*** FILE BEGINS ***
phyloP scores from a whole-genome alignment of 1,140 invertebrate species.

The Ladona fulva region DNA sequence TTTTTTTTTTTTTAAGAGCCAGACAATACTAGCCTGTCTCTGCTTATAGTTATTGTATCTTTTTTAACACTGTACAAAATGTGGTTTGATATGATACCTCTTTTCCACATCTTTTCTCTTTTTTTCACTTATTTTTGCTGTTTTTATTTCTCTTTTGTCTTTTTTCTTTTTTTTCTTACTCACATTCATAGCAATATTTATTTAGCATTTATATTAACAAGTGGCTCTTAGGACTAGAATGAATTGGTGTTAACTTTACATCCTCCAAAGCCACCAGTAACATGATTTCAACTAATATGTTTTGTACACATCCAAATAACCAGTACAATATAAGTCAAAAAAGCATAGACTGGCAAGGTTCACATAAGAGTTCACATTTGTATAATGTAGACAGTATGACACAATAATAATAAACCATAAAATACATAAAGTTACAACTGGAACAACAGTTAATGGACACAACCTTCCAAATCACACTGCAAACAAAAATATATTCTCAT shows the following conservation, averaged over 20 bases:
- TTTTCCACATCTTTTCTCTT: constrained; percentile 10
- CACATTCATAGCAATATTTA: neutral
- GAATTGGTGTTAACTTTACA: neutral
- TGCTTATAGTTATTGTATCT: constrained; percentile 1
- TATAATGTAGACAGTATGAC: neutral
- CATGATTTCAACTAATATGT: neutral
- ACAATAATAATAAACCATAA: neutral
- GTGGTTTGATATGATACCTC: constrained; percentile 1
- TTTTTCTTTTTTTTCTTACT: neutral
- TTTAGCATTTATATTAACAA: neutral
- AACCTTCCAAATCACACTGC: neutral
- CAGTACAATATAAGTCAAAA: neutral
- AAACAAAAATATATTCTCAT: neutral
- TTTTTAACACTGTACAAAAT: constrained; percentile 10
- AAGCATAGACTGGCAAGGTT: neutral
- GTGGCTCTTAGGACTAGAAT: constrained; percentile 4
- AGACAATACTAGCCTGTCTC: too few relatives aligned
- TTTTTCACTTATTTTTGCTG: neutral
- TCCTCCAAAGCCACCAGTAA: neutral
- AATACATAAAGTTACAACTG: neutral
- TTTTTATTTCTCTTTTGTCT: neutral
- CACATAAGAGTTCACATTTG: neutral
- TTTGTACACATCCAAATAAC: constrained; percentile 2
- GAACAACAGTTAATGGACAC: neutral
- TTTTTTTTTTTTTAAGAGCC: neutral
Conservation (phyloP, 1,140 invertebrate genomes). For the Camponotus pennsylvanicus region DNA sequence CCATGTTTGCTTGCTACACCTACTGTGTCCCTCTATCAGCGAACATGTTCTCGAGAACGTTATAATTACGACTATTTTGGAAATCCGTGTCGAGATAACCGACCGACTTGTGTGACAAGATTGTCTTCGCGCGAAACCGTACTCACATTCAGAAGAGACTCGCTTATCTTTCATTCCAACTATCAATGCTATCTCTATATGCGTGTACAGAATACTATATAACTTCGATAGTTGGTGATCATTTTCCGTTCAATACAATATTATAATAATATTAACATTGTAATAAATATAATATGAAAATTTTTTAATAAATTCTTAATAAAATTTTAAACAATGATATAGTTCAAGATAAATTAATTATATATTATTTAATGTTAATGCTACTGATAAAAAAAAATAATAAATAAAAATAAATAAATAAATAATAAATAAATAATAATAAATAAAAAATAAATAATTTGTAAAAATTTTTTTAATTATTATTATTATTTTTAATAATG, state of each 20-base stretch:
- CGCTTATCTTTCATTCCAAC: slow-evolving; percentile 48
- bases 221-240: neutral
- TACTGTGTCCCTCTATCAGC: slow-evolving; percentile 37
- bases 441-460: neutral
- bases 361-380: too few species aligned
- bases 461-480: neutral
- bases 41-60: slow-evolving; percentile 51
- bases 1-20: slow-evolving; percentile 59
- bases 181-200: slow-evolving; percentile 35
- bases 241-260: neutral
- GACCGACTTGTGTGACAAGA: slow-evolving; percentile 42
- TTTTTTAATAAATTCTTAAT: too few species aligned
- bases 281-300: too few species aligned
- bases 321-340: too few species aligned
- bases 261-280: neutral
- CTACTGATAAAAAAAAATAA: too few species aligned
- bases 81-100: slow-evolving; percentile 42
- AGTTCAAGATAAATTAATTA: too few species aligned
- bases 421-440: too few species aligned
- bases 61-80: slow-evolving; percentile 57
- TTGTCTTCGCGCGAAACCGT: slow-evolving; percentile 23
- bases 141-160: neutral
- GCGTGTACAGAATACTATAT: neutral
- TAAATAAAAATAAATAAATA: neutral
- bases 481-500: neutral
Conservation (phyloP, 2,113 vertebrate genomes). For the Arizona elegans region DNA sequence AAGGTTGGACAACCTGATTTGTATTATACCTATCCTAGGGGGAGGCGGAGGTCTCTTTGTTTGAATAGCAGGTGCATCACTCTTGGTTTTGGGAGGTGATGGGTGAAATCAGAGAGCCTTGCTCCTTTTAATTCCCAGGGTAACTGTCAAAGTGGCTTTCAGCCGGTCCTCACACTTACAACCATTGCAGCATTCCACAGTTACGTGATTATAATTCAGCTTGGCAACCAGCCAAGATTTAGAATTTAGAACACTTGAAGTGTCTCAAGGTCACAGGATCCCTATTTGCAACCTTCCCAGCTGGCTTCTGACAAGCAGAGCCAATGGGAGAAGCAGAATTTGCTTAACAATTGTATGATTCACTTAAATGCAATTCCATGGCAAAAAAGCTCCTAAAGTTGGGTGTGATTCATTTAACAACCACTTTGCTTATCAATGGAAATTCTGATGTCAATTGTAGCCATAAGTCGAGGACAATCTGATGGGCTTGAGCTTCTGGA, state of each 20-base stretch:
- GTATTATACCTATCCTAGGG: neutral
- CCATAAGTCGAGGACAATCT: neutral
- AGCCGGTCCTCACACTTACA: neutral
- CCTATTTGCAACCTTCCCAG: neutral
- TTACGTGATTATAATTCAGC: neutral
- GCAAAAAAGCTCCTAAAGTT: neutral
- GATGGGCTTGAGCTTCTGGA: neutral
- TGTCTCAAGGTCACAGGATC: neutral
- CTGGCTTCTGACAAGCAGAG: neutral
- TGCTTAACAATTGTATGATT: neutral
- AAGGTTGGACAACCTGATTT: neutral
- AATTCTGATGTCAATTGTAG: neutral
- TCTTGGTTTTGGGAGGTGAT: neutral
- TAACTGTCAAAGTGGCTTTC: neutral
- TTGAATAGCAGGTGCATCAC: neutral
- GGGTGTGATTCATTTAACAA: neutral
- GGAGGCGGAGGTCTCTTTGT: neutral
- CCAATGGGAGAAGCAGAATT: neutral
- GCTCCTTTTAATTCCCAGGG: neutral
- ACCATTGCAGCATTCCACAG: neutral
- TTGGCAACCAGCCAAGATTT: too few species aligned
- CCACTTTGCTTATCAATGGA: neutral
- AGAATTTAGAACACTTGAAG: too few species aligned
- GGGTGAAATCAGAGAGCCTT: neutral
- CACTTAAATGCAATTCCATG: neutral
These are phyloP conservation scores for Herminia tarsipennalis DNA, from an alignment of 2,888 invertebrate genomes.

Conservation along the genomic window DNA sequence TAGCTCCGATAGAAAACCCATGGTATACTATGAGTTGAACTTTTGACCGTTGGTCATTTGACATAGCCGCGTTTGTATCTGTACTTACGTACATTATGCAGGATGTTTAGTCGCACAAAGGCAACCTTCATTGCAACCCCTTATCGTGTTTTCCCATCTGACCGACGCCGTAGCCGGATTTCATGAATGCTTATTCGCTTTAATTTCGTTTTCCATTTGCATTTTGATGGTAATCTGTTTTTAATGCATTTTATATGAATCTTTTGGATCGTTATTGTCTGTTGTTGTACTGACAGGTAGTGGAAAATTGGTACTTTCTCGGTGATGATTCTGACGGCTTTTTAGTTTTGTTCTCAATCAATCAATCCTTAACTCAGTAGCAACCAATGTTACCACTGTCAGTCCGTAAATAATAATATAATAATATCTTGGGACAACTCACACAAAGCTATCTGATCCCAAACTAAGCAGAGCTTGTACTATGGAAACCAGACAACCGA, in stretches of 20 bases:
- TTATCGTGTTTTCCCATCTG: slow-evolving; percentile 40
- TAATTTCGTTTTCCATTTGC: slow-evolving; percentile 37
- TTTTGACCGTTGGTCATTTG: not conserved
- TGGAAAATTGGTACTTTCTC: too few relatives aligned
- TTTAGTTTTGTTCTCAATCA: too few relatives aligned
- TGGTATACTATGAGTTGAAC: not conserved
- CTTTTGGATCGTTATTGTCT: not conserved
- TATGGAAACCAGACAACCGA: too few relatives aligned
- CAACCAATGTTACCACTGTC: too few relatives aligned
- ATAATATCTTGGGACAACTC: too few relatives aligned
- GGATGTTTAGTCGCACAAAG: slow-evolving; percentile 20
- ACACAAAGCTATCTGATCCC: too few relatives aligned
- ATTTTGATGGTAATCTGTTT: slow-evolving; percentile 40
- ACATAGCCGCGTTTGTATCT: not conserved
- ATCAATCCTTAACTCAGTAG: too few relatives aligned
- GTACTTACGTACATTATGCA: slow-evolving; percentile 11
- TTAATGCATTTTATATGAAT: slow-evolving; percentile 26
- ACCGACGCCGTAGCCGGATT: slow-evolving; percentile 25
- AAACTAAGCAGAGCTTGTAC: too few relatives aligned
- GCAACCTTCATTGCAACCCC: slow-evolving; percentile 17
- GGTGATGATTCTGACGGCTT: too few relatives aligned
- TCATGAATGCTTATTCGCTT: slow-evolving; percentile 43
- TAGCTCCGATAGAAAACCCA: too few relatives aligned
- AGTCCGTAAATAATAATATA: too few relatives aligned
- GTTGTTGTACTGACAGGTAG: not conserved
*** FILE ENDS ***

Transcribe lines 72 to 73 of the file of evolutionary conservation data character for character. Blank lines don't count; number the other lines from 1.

- CCAATGGGAGAAGCAGAATT: neutral
- GCTCCTTTTAATTCCCAGGG: neutral